These facts fitting in with the method of the Regent’s government in Scotland, resistance and war came at last. The Regents finding at the commencement that she might have the worst of it, accepted in a very frank manner of a treaty, which she broke on the first opportunity, and with a rapidity which had in it a sort of deliberateness, since it showed that she did not yield reluctantly to sore temptation, but acted on deliberate design. This united those who were otherwise shy of each other, and a war, the events of which are well known in history, broke forth against Popery and French influence.

The great turning-point in the destinies of the British empire had now come, and to bring it on with the tide depended on the skill of the English Government. The wounds of Henry’s tyrannous invasions were still fresh. How narrowly England escaped the wrong tack is shown in the later revelations from the State Paper Office, which set forth a plan for declaring and enforcing the old feudal claim of superiority over Scotland. So was that poor country pulled on the other side. But, fortunately, the new Queen of England had advisers about her who could read the tenor of old experience, and see that force was not the way to make good the precious opportunity. Indeed, it behoved them to be rid of their own fears before they bullied others. England was in imminent danger. France had grand designs of annexation and empire; Spain was relaxing her friendly grasp; and if these two Popish powers, with Scotland at their service, fell on England, where would Elizabeth’s throne be? The instructions to the English commissioners at the great treaty of Chateau Cambresis might have given comfort to the Scots, had they known the anxiety of their powerful enemy for peace with them. "We think the peace with Scotland of as great moment for us as that with France, and rather of greater; so, as to be plain with you, if either there should not be a peace there fully concluded betwixt us and Scotland, we see not but it were as good to leave the matter in suspense with the French as to conclude with them, and to have no other assurance of the French but a bare comprehension of Scotland." The French, it seems, were ready in their haughty manner to stipulate for Scotland, but Cecil knew the temper of his neighbours too well to be content with such an assurance. The instructions come back to the topic, and press it on the commissioners: "And for our satisfaction beside the matter of Calais, nothing in all this conclusion with the French may in surety satisfy us, if we have not peace with Scotland: and so we will that ye shall plainly inform our said good brother’s commissioners, and that with speed."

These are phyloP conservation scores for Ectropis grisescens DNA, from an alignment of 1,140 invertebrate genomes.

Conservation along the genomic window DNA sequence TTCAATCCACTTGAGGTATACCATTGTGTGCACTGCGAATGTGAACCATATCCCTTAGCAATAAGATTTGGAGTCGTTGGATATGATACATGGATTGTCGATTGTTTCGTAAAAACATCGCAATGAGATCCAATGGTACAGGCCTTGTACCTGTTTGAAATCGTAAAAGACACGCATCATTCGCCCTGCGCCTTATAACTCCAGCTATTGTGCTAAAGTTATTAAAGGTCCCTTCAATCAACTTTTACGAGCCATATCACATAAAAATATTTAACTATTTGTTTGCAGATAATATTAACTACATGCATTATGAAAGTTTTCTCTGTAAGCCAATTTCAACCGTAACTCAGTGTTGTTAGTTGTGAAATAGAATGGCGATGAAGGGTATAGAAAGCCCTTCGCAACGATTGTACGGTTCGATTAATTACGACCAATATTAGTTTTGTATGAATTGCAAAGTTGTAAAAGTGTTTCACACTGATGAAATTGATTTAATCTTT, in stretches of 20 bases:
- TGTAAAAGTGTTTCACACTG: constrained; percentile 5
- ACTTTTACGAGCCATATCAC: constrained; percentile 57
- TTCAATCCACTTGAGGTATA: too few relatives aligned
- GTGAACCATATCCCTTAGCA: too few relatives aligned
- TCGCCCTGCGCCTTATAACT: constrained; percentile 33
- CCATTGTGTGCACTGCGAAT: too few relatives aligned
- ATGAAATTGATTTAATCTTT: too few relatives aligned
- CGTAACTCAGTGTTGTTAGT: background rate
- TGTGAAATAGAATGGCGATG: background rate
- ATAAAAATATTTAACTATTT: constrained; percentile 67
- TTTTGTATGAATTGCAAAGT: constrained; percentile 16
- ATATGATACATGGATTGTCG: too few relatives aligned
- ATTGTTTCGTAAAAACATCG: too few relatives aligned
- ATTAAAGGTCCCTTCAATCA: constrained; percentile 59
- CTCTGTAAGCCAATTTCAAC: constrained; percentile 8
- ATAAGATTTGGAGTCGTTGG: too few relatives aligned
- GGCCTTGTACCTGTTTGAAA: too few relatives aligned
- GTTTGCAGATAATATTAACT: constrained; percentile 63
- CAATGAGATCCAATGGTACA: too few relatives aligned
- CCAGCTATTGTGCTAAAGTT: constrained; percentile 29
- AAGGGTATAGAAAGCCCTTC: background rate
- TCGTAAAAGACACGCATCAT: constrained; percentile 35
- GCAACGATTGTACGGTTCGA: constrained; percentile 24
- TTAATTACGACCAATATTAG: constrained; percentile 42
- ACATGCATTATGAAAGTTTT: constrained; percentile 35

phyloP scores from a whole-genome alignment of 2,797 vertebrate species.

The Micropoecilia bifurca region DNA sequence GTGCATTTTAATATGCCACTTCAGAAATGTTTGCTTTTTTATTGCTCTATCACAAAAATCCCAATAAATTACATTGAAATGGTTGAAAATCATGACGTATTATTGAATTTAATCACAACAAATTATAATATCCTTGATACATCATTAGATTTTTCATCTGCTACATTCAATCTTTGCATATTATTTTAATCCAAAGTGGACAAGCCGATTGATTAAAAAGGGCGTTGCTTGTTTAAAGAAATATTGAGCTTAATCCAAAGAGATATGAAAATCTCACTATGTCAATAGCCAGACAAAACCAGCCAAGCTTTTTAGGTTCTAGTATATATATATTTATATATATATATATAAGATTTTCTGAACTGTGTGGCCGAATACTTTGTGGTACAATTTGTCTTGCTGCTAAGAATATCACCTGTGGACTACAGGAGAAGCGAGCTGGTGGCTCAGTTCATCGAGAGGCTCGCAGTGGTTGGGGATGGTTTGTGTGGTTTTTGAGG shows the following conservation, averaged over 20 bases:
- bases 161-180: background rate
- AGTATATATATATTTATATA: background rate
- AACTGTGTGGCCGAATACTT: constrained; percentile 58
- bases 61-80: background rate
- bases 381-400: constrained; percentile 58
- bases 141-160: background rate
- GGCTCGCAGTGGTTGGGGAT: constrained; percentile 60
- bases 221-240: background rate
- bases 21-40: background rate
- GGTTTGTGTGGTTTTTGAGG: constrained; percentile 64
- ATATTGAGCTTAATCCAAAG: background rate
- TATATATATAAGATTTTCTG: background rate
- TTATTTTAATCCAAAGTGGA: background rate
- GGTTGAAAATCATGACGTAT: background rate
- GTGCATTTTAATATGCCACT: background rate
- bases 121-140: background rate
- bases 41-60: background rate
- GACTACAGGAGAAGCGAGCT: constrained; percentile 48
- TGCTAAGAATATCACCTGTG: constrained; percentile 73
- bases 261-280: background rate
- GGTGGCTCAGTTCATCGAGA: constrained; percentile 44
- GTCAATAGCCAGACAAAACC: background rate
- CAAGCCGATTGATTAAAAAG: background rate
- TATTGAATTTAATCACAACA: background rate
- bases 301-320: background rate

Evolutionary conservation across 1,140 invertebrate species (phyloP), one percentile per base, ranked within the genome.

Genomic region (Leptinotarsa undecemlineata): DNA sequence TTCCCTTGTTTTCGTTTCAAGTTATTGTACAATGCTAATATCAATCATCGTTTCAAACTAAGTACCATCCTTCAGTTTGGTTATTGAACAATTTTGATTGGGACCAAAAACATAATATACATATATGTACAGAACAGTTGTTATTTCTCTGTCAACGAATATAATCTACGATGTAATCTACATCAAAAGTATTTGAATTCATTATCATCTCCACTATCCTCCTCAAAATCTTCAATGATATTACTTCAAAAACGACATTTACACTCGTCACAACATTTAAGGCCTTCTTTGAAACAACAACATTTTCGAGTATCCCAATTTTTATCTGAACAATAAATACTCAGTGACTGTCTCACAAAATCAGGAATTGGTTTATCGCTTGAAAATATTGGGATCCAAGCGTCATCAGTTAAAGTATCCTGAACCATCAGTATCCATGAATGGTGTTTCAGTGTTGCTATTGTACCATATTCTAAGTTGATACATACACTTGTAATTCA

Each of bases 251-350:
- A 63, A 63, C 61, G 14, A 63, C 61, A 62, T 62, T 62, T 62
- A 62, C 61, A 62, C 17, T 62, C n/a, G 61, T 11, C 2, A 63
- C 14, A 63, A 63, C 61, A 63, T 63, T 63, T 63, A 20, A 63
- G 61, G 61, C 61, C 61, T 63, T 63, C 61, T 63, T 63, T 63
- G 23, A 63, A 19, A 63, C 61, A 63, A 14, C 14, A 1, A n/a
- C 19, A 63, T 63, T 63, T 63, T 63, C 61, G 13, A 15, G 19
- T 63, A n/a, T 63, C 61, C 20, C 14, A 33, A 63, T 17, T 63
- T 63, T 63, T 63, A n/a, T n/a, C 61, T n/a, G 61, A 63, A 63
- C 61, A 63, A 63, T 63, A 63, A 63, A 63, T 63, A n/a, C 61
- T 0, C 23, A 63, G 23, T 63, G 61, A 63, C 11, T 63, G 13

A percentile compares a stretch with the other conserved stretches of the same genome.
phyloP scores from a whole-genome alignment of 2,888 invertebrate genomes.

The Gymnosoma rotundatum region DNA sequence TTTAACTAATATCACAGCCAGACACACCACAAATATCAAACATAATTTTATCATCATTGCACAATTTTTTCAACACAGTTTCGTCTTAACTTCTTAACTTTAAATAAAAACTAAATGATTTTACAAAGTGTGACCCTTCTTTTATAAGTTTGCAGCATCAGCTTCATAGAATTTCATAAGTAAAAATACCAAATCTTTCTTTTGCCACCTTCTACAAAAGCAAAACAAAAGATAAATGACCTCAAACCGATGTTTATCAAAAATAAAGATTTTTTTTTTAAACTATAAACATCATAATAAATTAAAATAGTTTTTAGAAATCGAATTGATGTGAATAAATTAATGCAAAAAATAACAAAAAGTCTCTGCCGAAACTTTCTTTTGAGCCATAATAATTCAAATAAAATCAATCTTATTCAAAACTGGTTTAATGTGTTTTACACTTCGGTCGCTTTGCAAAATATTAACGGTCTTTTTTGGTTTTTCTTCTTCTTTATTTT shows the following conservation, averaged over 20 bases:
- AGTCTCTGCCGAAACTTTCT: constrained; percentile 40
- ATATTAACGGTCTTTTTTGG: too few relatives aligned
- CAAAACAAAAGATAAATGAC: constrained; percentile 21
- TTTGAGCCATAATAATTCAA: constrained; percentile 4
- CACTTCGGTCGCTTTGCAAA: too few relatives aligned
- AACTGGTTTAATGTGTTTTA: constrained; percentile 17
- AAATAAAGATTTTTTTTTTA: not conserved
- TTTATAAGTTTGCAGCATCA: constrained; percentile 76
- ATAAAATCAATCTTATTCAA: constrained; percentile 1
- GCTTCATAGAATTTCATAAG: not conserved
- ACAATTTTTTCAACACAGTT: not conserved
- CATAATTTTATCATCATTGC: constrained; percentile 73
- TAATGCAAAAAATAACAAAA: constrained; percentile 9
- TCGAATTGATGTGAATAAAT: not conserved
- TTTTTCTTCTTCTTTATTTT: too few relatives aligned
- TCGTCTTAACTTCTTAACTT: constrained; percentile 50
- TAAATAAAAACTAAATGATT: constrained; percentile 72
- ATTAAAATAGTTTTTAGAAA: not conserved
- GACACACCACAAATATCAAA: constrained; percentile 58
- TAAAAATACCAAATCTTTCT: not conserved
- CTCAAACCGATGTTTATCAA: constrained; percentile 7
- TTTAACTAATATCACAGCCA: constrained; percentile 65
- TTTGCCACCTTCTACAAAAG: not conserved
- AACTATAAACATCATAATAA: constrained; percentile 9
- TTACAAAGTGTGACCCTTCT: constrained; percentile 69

The Queen reminds her trusty counsellors that they, "not ignorant of the state of our realm having been much weakened of late with sickness, death, and loss by wars, can very well consider how unmeet it is for us to continue in these manner of wars, if we may be otherwise provided of a peace like to continue; and how fit it is and necessary to have peace." The commissioners are directed at great length to bully powerfully for the restoration of Calais. But the real dangers visible, and the acute hungering for peace, squeeze out a brief and agonising permission to sacrifice everything for peace: "We do give you authority at the very last end, being as loath thereunto as may be desired, rather than continue these wars, to make the peace as you best and most honourably may, and as the difficulty of the time may serve, so that we may have certainly peace with Scotland, with reservation of our claims as well to Calais as to all other our titles, pensions, and arrearages heretofore due by France."

The negotiation of the treaty was attended by some incidents, ludicrous in themselves, and far beneath the dignity of history, yet curious as indicative of that stubborn pride which bore up the Scots in all their difficulties and calamities. Where was the treaty to be negotiated? Of course, England, the greater power, was not to go to Scotland; but, on the other hand, Scotland refused so far to acknowledge a superiority as to step over the border into England. On the 12th of May 1559, Bishop Tunstall writes to say, that they had extreme difficulty in being absolutely certain of neutral ground, and "our first meeting was in the midst of the river between us both; for the Scots do regard their honour as much as any other king doth;" and he rather naturally adds that he will not fail to be at the next meeting, "God granting him health."